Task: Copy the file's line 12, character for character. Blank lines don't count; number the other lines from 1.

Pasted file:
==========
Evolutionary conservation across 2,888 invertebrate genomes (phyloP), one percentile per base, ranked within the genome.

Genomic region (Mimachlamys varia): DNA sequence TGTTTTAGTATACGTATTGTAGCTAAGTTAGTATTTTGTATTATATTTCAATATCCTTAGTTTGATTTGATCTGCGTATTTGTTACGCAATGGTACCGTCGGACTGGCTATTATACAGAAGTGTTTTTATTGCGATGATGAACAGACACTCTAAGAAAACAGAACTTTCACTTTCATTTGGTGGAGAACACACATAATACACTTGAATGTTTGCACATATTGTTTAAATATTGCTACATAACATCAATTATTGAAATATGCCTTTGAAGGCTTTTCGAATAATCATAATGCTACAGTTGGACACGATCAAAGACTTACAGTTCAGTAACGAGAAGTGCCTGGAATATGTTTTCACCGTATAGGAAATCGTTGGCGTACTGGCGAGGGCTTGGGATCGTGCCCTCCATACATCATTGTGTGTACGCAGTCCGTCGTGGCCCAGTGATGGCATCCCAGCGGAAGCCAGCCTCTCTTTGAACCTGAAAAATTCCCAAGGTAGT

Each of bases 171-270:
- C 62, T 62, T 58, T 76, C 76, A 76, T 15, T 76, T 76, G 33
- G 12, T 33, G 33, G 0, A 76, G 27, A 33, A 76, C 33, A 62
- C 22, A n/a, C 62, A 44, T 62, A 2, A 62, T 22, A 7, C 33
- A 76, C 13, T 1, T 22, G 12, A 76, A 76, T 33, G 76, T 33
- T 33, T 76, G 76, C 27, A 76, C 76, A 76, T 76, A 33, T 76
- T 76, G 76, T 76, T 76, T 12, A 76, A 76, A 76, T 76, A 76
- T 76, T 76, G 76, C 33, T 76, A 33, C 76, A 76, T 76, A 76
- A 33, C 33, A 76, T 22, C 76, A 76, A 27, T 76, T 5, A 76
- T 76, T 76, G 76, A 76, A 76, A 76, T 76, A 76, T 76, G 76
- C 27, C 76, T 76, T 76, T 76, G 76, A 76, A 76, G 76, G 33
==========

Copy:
- T 76, T 76, G 76, A 76, A 76, A 76, T 76, A 76, T 76, G 76